Florida Atlantic University Delray Beach, FL, United States
Polina Gaisinskaya, MD1, Michael Leary, MS2, Oscar L. Hernandez, MD3, Eno-Emem Okpokpo, DO2 1Florida Atlantic University, Delray Beach, FL; 2Florida Atlantic University, Boca Raton, FL; 3FAU Charles E. Schmidt College of Medicine, Boca Raton, FL
Introduction: Celiac Disease (CD) is known as chronic inflammation characteristically affecting the proximal small bowel. Although pancreatitis has been found to be related to CD, no specific etiology has been identified. Several cases have been reported describing CD resulting in papillary stenosis, but few have been due to duodenal scalloping causing obstruction and furthermore, stenosis.
Case Description/Methods: A 74-year-old female with a past medical history of type 2 diabetes mellitus, hypertension, hyperlipidemia, stroke, celiac sprue, hypothyroidism and psoriatic arthritis presented to the emergency department (ED) with epigastric pain associated with nausea and abdominal distention. In the ED the patient was given morphine for pain control, ondansetron and a liter normal saline bolus. Patient was noted to have transaminitis with AST 480, ALT 255, elevated total bilirubin at 1.4 with a direct bilirubin of 0.7. Lipase was 54. CT abdomen showed diffuse diverticulosis without diverticulitis as well as questionable peripancreatic fat stranding. The patient underwent an MRCP which revealed no intra hepatic biliary dilatation, with mild extra hepatic biliary dilatation, and the common bile duct measuring 12 mm. No bile duct stones or biliary stricture was identified. She subsequently underwent an EGD which prompted an ERCP, with EGD revealing esophageal protruding lesions. On ERCP, scalloping was noted in the duodenum in close proximity to the ampulla, and a biopsy was consistent with celiac disease. She was suspected to have papillary obstruction and stenosis from duodenal scalloping. Of note, TTA was found to be high for CD at 27 indicating CD which was not well controlled. A stent was placed, and the patient was subsequently discharged a few days later after improvement of symptoms.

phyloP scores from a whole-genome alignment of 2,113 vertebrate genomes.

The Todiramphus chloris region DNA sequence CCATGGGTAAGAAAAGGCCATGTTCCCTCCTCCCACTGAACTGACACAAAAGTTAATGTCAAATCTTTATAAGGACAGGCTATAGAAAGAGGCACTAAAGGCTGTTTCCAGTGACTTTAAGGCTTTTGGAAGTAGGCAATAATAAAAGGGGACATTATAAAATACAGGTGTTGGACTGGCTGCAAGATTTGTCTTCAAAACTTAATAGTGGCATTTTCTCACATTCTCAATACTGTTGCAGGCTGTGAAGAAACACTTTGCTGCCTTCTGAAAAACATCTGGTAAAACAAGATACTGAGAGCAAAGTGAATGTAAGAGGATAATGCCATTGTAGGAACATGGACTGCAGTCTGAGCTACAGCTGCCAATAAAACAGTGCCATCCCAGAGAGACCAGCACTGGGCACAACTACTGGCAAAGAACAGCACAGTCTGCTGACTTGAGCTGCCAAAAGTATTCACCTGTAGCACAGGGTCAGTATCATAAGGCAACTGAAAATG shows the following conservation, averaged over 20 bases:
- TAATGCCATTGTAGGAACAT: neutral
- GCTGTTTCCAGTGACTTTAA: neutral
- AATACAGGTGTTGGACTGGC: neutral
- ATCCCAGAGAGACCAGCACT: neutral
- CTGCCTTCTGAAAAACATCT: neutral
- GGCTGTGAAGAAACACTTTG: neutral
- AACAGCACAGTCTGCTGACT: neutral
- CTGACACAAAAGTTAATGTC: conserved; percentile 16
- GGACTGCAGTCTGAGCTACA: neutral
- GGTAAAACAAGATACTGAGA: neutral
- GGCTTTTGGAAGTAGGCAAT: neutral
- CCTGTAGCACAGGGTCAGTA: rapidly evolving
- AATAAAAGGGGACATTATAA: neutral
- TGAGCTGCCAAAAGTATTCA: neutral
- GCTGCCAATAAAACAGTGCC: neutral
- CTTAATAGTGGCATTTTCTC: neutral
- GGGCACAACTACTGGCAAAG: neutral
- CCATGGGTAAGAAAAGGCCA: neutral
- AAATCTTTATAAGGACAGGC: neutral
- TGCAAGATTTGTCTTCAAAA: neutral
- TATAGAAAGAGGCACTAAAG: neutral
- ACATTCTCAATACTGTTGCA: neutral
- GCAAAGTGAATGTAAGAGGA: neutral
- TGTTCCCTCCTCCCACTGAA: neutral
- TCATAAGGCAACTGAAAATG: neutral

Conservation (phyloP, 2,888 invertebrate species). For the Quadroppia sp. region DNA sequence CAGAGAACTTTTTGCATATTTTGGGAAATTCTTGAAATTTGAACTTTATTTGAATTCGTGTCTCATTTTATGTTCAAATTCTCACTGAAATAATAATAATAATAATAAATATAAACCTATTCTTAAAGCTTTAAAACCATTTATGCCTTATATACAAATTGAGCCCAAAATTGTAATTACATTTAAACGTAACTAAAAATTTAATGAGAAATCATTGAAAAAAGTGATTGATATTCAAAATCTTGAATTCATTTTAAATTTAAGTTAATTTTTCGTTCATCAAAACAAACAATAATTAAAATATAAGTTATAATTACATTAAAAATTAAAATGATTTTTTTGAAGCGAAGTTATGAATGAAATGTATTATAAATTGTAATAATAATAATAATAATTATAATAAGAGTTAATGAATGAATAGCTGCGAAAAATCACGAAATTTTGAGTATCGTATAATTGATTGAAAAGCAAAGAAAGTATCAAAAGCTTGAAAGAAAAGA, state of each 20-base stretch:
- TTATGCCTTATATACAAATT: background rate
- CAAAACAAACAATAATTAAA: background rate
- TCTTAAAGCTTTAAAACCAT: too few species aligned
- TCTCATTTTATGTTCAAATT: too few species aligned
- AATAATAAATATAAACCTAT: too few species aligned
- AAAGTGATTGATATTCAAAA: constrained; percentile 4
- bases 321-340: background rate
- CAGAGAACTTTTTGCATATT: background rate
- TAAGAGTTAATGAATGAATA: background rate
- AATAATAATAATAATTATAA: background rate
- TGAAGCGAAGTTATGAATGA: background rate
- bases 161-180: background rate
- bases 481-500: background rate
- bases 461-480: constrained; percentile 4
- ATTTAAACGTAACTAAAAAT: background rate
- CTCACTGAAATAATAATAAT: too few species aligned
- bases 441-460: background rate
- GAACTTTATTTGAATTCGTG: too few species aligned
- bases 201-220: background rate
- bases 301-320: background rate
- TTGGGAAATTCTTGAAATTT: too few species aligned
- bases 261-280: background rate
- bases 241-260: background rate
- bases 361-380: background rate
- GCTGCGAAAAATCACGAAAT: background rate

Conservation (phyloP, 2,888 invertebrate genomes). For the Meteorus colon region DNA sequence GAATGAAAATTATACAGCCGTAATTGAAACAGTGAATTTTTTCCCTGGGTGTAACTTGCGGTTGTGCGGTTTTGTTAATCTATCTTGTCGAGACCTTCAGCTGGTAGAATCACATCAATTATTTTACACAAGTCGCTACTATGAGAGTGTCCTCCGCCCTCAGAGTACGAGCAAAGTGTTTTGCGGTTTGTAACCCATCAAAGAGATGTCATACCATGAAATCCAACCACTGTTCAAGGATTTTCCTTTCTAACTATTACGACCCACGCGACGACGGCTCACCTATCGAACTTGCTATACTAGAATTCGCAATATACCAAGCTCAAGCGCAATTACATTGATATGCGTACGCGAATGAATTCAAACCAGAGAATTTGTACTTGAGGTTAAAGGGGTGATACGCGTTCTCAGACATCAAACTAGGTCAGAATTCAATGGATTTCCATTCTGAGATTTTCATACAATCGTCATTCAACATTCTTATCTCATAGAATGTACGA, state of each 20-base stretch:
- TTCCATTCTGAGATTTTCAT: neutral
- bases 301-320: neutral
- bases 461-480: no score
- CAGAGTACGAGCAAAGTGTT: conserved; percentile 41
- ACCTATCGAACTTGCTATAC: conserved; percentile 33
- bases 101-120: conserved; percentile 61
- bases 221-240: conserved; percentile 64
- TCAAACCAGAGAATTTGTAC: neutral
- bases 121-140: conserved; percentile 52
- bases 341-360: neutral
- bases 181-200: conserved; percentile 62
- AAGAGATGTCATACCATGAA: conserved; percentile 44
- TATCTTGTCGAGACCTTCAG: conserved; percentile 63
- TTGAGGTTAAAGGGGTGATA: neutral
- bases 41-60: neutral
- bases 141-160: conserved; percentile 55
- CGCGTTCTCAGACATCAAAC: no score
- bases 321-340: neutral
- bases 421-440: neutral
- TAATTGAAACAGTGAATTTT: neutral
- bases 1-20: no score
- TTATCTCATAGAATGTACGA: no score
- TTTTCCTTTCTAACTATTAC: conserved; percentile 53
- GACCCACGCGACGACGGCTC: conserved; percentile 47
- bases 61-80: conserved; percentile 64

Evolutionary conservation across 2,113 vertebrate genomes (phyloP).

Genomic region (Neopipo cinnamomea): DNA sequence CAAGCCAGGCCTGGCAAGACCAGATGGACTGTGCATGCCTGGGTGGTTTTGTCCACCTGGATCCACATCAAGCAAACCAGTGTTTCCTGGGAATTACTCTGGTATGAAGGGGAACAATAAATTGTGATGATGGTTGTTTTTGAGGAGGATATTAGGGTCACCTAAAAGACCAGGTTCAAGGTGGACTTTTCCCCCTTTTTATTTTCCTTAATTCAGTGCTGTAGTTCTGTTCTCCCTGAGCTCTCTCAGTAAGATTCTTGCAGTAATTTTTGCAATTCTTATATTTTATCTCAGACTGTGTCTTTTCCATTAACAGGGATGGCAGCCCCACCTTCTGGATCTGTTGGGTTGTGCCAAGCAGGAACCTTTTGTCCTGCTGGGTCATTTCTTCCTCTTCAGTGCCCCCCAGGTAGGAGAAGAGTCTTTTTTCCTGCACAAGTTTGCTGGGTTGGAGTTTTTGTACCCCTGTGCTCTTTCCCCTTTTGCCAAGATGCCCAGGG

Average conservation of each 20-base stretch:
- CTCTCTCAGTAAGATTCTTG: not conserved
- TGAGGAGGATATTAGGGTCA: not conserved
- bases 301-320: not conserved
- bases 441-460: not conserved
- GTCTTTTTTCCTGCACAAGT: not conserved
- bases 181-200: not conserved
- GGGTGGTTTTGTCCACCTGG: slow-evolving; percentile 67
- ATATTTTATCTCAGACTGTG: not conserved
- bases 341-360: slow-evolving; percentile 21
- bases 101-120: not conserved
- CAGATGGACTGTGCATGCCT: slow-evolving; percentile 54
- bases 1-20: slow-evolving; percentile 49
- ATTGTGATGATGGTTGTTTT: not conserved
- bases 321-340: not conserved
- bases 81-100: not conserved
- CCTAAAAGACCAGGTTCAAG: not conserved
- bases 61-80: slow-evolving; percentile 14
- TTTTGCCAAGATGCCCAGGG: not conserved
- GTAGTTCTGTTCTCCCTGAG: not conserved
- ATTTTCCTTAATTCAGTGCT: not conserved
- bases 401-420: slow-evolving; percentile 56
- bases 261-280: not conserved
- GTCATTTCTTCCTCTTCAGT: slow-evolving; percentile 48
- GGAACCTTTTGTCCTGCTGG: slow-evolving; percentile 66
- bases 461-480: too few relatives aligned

Discussion: Pancreatico-biiliary diseases have been well documented in association with CD. Postulated mechanisms include reduced gallbladder emptying due to impaired cholecystokinin release, and pancreatitis due to malnutrition. It is likely that mucosal inflammation seen in CD involving the papilla and surrounding duodenal area is the likely contributing factor to predisposing these patients to pancreatitis. Several cases have been reported of specifically papillary stenosis secondary to CD inflammation, but few have been due to anatomical obstruction resulting from the disease. It is well known that patients with CD are at increased risk of developing acute and chronic pancreatitis, but most commonly idiopathic.
Polina Gaisinskaya indicated no relevant financial relationships.
Michael Leary indicated no relevant financial relationships.
Oscar Hernandez indicated no relevant financial relationships.
Eno-Emem Okpokpo indicated no relevant financial relationships.
Polina Gaisinskaya, MD1, Michael Leary, MS2, Oscar L. Hernandez, MD3, Eno-Emem Okpokpo, DO2. P2176 - Unusual Etiology of Papillary Stenosis Resulting in Pancreatitis, ACG 2021 Annual Scientific Meeting Abstracts. Las Vegas, Nevada: American College of Gastroenterology.